The CIA Obstructs Justice

Right after Thanksgiving I mentioned briefly that a district court judge hearing a terrorism case ordered that the prosecution and the lead defense counsel be given security clearances so they could see secret CIA filings in the case. The judge was reacting to the news that the CIA had lied to her in the Moussaoui trial about the existence of recordings of terrorist interrogations.

Now it turns out that the CIA had tapes of the interrogations, but claimed that no such tapes existed when they were sought by Judge Brinkema and the 9/11 Commission, . After that, in 2005, the CIA destroyed the tapes.

The CIA says that they had to be destroyed because (1) they posed a serious security risk to the agents who were recorded; (2) they no longer had intelligence value; and (3) they could expose agency officials to greater risk of legal liability.

The first excuse is a good one for holding the tapes close, not necessarily destroying them. If the CIA has reason to believe that secret material would be made public if it were provided in camera to Judge Brinkema then we are in deeper trouble I thought. Holding out on Congress is more reasonable, since we all expect that certain Congressfolk or their staff would have trouble keeping the video and audio to themselves. But that’s still reason merely to hold the tapes close and not to destroy them.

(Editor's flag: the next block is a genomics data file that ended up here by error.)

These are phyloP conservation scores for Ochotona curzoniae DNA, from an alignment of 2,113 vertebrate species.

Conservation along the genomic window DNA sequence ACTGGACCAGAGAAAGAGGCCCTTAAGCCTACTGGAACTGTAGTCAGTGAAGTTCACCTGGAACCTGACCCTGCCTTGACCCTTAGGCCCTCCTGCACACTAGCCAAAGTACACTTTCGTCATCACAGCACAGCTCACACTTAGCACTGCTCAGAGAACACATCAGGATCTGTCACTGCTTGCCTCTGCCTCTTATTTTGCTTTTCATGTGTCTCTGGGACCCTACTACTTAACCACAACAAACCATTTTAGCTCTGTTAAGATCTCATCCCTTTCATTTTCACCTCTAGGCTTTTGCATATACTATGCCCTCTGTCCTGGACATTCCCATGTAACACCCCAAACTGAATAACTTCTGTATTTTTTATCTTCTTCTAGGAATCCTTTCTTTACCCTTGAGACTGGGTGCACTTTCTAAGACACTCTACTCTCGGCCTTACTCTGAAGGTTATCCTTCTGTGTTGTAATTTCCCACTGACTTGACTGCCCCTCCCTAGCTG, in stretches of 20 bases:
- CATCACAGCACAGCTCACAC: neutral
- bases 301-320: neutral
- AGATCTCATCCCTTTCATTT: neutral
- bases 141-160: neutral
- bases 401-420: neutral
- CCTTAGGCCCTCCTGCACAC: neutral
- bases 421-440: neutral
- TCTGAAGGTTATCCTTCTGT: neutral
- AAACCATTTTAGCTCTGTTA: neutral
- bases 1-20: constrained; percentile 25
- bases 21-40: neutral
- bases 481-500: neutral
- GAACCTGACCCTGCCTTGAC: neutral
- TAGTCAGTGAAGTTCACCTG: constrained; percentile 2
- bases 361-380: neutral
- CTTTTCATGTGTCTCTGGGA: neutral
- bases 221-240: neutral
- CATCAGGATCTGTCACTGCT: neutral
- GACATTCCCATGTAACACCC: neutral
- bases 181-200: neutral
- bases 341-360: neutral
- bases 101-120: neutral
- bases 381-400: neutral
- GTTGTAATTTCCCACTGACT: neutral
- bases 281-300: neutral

The second excuse also isn’t a good reason for destroying the recordings, especially given how much interest there was in Congress about our interrogation techniques. They may not have had any intelligence value, but they would be very valuable to Congress in setting interrogation policy. More than that, the question of treatment during interrogation has been central to a few terrorism trials; that will probably be so for several trials to come.

The third reason is the worst excuse for destroying the tapes. Destroying evidence wanted in court is what sunk Arthur Andersen after Enron. Whether it’s reasonable or not to hold out on Congress, actually destroying the tapes when they’re wanted for a criminal trial is obstruction of justice. The CIA doesn’t get a free pass simply because it’s concerned about its own liability.

More than that, this leads to more questions in the Moussaoui trial. He eventually pled guilty and was sentenced to life imprisonment without the possibility of parole (one juror refused to vote for death). Does he now get to claim that he was deprived of justice because the CIA lied? What other prosecutions has the CIA jeopardized now that judges have good reason to distrust submissions from intelligence agencies?

We have procedures in place for the use of secret information in trials. If the CIA has reason to believe that those procedures are not adequate to protect state secrets, it should say so. It should not start lying to courts or to Congress. I sincerely hope that the CIA gets smacked down hard for this one.


~ by Gabriel Malor on December 7, 2007.

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